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Encyclopedia > Harmonic frequency

In acoustics and telecommunication, the harmonic of a wave is a component frequency of the signal that is an integral multiple of the fundamental frequency. For a sine wave, it is an integral multiple of the frequency of the wave. For example, if the frequency is f, the harmonics have frequency 2f, 3f, 4f, etc.


In musical terms, harmonics are component pitches of a harmonic tone which sound at whole number multiples above, or "within", the named note being played on a musical instrument. Non-whole number multiples are called partials or inharmonic overtones. It is the amplitude and placement of harmonics and partials which give different instruments different timbre (despite not usually being detected separately by the untrained human ear), and the separate trajectories of the overtones of two instruments playing in unison is what allows one to perceive them as separate. Bells have more clearly perceptible partials than most instruments.


Sample for a harmonic series:

1f 440 Hz fundamental tone first harmonic
2f 880 Hz first overtone second harmonic
3f 1320 Hz second overtone third harmonic

Amplitudes are varying.


In many musical instruments, it is possible to play the upper harmonics without the fundamental note being present. In a simple case (e.g. recorder) this has the effect of making the note go up in pitch by an octave; but in more complex cases many other pitch variations are obtained. In some cases it also changes the timbre of the note. This is part of the normal method of obtaining higher notes in wind instruments, where it is called overblowing. The extended technique of playing multiphonics also produces harmonics. On string instruments it is possible to produce very pure sounding notes, called harmonics by string players, which have an eerie quality, as well as being high in pitch which are located on the nodes of the strings. Harmonics may be used to check at a unison the tuning of strings which are not tuned to the unison. For example, lightly fingering the node found half way down the highest string of a cello produces the same pitch as lightly fingering the node 1/3 of the way down the second highest string. For the human voice see throat singing, which uses harmonics.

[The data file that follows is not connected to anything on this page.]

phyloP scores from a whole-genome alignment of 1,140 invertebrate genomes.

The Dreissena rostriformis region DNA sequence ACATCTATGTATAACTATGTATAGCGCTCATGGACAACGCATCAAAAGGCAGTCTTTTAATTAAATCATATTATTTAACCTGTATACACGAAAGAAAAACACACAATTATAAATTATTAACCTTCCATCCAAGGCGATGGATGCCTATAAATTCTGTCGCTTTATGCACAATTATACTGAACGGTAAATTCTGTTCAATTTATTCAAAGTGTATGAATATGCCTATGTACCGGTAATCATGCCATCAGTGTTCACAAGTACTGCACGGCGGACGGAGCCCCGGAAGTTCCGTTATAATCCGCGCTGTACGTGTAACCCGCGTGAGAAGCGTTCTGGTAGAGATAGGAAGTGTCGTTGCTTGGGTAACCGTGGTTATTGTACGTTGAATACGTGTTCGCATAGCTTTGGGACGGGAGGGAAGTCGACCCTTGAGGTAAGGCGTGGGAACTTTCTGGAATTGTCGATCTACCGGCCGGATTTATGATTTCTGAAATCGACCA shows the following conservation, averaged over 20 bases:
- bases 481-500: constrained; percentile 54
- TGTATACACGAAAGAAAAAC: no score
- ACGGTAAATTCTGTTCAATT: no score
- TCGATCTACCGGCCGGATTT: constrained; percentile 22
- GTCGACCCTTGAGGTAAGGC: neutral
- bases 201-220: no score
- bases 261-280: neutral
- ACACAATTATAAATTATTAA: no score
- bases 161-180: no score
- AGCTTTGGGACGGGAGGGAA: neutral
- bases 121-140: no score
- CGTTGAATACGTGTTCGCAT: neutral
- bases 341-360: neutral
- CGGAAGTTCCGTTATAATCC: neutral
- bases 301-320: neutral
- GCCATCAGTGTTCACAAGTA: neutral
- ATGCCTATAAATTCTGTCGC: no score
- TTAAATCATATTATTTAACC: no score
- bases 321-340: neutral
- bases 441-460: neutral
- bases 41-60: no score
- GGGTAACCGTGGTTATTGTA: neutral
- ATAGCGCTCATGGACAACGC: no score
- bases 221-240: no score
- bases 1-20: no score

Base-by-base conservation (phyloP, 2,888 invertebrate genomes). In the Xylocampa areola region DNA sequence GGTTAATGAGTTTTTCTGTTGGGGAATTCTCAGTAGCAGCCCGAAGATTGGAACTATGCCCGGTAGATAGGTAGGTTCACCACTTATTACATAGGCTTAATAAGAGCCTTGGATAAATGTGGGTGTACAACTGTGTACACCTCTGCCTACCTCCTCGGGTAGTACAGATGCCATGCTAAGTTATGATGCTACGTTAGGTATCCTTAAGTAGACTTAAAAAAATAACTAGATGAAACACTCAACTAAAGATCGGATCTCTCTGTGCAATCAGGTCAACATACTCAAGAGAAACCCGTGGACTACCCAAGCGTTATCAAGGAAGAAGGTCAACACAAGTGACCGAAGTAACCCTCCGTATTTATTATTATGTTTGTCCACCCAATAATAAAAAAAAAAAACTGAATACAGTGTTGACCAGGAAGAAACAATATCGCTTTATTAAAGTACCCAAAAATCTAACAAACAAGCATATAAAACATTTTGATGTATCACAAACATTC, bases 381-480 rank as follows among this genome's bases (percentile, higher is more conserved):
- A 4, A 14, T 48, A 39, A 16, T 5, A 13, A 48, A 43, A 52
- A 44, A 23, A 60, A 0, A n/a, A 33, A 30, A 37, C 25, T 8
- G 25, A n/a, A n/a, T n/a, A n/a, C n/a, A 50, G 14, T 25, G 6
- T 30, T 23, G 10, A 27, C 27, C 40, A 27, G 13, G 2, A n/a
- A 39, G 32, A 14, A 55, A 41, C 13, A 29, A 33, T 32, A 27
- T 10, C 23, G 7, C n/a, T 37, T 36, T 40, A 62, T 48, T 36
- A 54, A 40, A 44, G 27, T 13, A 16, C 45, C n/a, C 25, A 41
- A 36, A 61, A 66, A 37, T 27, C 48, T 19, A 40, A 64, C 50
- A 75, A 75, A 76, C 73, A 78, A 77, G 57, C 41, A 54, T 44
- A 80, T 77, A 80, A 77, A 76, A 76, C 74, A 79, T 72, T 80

Harmonics may be used as the basis of just intonation systems or considered as the basis of all just intonation systems. Composer Arnold Dreyblatt is able to bring out different harmonics on the single string of his modified double bass by slightly altering his unique bowing technique halfway between hitting and bowing the strings.


The fundamental frequency is the reciprocal of the period of the periodic phenomenon.


See also

Overtones, artificial harmonic, harmonic analysis, harmonic series (music), harmony, fundamental, pure tone, inharmonic, harmony, just intonation, xenharmonic, stretched octave


This article incorporates material from Federal Standard 1037C


External links

  • Bells worth listening to: A composer and a sculptor from Melbourne has developed harmonic bells (http://www.rmit.edu.au/browse/News%20and%20Events%2FNews%2FOpenline%2F2000%2FBells%20worth%20listening%20to/)

  Results from FactBites:
 
harmonic: Definition, Synonyms and Much More from Answers.com (1253 words)
In acoustics and telecommunication, the harmonic of a wave is a component frequency of the signal that is an integer multiple of the fundamental frequency.
Harmonics may be used to check at a unison the tuning of strings which are not tuned to the unison.
The fundamental frequency is the reciprocal of the period of the periodic phenomenon.
Understanding Harmonics (1910 words)
The second harmonic is two times the frequency of the fundamental, the third harmonics is three times the fundamental, and so on.
The natural frequencies of the string are determined by the ends of the string, which can't move.
Also, the number of the harmonic is equal to the reciprocal of the distance of the third node to the end of the string (i.e.
  More results at FactBites »

 
 

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